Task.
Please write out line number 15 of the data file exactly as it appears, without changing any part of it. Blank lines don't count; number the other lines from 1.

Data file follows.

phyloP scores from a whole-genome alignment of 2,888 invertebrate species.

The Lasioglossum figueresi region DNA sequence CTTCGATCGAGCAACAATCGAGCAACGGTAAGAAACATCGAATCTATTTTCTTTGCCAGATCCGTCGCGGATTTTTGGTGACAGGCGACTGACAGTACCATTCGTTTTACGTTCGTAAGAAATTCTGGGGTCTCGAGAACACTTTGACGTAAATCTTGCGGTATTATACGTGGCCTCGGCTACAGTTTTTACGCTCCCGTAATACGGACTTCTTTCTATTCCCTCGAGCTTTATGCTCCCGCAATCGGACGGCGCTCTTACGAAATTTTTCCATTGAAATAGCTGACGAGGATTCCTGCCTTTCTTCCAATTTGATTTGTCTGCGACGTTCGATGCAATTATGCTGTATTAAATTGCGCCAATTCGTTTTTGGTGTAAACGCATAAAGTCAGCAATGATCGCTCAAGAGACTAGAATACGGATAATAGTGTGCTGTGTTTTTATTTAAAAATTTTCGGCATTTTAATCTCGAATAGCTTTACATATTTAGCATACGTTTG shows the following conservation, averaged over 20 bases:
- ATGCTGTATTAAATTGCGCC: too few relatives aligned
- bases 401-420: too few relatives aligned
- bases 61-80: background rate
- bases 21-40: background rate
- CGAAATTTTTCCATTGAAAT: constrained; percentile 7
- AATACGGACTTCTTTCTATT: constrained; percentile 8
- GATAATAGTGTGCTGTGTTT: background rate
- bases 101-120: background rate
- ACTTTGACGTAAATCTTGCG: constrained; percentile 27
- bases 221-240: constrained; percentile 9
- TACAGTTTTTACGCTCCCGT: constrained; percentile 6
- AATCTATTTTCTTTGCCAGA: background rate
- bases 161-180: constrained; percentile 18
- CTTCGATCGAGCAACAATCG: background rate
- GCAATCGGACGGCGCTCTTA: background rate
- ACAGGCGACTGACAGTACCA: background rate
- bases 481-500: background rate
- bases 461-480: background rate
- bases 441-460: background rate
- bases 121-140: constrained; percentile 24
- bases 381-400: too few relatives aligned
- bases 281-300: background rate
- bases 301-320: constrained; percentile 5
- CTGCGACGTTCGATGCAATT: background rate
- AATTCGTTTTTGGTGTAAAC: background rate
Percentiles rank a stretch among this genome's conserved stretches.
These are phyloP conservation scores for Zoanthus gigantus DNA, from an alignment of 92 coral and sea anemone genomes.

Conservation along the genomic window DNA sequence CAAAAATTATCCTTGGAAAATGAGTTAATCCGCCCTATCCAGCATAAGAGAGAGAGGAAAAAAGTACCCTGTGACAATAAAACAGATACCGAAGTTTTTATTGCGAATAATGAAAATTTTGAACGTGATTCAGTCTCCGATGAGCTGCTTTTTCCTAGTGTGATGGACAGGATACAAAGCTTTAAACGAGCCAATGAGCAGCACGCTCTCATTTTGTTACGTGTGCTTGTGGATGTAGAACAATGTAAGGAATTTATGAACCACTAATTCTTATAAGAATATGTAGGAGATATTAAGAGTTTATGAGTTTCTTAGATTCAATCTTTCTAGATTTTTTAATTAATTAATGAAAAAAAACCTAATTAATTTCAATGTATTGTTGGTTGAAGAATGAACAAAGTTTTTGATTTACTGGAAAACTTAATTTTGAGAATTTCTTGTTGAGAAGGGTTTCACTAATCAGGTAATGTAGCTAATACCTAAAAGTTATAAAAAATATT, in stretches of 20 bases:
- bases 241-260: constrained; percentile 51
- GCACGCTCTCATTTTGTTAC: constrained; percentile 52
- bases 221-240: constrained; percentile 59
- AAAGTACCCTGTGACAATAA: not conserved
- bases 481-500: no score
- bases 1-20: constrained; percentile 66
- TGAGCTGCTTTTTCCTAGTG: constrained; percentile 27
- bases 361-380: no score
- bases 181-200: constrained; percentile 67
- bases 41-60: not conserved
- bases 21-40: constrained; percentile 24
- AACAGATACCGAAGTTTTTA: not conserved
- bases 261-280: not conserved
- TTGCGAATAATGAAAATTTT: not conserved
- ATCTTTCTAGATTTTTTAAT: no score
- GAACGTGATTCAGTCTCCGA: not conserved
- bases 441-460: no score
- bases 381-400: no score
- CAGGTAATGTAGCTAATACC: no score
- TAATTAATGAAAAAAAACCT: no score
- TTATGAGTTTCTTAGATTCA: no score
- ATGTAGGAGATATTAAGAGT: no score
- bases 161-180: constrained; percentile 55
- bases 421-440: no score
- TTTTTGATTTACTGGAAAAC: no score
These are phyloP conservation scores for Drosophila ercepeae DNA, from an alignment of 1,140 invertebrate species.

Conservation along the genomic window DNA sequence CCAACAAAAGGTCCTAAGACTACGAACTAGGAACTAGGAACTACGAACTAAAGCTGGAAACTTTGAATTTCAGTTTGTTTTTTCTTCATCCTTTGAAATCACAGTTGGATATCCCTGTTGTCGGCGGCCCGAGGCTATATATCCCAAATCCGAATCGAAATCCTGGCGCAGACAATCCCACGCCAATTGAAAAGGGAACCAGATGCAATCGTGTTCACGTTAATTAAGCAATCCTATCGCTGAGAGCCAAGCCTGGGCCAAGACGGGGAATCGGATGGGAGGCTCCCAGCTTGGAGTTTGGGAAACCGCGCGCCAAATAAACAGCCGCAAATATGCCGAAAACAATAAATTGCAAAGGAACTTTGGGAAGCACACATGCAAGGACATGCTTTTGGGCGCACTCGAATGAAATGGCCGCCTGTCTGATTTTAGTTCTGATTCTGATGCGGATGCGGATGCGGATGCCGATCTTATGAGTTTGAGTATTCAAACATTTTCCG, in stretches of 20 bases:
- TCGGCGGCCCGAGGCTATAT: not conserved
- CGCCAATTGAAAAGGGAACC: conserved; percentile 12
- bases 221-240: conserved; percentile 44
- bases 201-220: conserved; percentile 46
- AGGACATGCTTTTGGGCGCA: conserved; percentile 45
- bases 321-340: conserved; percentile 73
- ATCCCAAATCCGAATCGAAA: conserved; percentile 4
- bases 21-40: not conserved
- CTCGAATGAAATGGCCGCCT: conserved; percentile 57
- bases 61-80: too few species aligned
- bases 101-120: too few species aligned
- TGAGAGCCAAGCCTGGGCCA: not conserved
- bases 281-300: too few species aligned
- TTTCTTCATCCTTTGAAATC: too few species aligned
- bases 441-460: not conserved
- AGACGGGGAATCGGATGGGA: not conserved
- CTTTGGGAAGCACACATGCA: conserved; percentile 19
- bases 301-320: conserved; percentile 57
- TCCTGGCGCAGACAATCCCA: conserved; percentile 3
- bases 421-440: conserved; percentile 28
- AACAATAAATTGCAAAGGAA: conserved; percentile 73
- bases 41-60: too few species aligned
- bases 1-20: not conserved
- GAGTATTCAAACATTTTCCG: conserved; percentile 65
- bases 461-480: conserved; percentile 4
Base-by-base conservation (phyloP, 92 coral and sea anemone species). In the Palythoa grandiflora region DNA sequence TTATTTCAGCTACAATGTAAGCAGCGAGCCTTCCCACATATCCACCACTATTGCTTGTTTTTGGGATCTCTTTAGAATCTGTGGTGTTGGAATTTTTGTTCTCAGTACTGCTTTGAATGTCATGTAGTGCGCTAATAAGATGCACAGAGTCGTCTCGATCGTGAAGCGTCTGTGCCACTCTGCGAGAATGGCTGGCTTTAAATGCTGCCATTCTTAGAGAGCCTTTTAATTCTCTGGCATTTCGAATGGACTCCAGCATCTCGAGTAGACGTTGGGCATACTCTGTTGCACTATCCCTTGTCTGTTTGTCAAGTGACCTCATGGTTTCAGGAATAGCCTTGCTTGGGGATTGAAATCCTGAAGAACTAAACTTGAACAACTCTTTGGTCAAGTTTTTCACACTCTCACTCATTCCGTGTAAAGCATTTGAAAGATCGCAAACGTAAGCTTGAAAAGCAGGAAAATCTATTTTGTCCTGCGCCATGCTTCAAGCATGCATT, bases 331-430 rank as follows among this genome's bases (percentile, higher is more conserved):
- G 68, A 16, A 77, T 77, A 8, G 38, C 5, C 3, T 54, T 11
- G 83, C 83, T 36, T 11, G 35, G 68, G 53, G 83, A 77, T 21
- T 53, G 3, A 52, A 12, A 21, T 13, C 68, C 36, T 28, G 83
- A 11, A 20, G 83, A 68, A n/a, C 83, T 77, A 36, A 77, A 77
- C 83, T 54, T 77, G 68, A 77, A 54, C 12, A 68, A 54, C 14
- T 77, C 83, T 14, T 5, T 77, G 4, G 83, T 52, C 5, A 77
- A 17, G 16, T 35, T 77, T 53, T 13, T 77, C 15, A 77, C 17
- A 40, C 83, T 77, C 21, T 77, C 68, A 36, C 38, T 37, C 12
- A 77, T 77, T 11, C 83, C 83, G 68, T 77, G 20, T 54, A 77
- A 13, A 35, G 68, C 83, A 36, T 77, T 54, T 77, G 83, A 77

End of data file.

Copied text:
- bases 161-180: constrained; percentile 18